3. Machiko Kyo is a dreary wet blanket you'd cross the road to avoid... but we're supporting her anyway. This is a 180-degree inversion of the 1934 film, in which Yagumo was a human snake. Kyo though we get to know much better and we're on her side when Nakamura's treating her like dirt.
All these are interesting changes. They've all been done for a reason and the results hang together in a way that wasn't quite true of the original. Thematically it's infinitely stronger. Ozu's even fixed the more mundane problems I had with the original, so for instance there's no bad staging in the "drop the wallet in the river" scene, because there isn't one. It's no surprise this time when Nakamura starts hitting women. The ending doesn't seem confused.
However I still prefer the original.
It's the cast, basically. Sakamoto and Iida blew me away in 1934. They're so impressive that I'm going to be hunting down more Yasujiro Ozu silent movies, just for them. They really are special and there's no comparison between them and 1959's Nakamura and Sugimura. Nakamura is capable of being excellent, but sometimes he's considerably less so when Ozu does his trademark thing of plonking his camera between two actors who are talking to each other, then making them say their dialogue straight to the camera. I don't like it, frankly. It doesn't work. I can go along with it in Ozu's films because that's what he does and it's a legitimate style, but there's a reason no other director in cinematic history shoots like Ozu did. Not only is it jarring for the audience, but I strongly suspect it wasn't helping Nakamura.
Incidentally you'll be excited to know that at one point in this film, Ozu moves the camera! It's a travelling shot from a ferry as it docks at the harbour. This is the only camera movement in Ozu's six colour films.
Both films are feminist, but in different ways. Iida is staggering in 1934, whereas Sugimura in this one seems (a) to have realised that Nakamura's a shit, and (b) to be doing that stoic Japanese thing. Their most effective moments together are silent, believe it or not, when you just see them sitting together and you can reflect on their past. I liked Sugimura, but she's barely even present in the finale and it's simply not fair to compare her with Iida. 1959's feminist slack could instead be said to be being taken by Machiko Kyo, the betrayed woman, and she's certainly getting more to do than 1934's Rieko Yagumo... but, to be honest, I preferred Yagumo anyway. The character's stronger and she makes her plot developments more startling.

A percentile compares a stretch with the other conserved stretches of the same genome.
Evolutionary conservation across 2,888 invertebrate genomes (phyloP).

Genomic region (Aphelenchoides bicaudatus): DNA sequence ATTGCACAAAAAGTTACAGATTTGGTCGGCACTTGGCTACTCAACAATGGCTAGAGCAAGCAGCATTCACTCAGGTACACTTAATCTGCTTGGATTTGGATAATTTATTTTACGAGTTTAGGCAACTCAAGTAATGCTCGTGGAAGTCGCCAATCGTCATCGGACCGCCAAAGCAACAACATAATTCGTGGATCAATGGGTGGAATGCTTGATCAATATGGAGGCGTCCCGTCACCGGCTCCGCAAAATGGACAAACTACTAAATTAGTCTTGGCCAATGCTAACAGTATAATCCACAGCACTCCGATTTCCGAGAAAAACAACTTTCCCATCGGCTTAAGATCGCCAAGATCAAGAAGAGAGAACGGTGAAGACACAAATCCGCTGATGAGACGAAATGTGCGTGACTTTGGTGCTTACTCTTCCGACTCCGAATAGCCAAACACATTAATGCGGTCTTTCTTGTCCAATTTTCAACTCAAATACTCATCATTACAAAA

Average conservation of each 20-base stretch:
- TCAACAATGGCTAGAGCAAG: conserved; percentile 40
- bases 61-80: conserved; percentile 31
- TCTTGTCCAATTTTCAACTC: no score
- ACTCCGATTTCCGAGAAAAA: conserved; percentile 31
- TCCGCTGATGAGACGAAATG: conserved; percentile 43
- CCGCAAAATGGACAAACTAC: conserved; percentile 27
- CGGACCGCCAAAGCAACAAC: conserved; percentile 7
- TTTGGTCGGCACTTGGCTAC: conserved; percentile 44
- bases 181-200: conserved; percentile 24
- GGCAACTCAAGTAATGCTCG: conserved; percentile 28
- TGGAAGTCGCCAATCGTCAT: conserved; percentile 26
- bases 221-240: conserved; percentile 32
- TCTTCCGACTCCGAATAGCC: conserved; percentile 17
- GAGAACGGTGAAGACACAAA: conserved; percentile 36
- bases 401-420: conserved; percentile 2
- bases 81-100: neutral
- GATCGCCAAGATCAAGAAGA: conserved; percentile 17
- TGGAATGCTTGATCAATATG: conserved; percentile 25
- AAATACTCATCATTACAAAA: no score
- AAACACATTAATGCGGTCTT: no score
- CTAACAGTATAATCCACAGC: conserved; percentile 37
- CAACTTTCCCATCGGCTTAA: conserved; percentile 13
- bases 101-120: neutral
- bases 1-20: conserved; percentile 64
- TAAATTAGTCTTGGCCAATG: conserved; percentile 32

As for the youngsters, they're bad. The scenes between Ayako Wakao and Hiroshi Kawaguchi are actually wooden. I realise that the generation gap was a favourite Ozu theme, but if he's going to give important story roles to young actors, couldn't he cast them more carefully? Wakao's pretty, mind you. Amusingly also Kawaguchi isn't even the best actor playing his role in this film, since his 1934 predecessor Koji Mitsui is in this film too as a random member of the actors' company and is rather good.
The 1934 film also had better children. I was sorry not to see a boy with a Maneki-Neko piggy bank, although there's compensating humour value with an ugly woman and her incredibly bad teeth. I quite like the music, though. It's more whimsical than the soundtrack to the Criterion DVD of the original, not to mention sounding French.
Is this a good film? Obviously, yes. Roger Ebert has called it one of his all-time 10 favourites. It's a strong, unified artistic statement in which all the themes are coming together and I'm sure Ozu was rightly pleased with the results. However I personally find the original more interestingly played and more unpredictable in its spikiness. They're both very much worth watching, though.
"Each time he left just like this."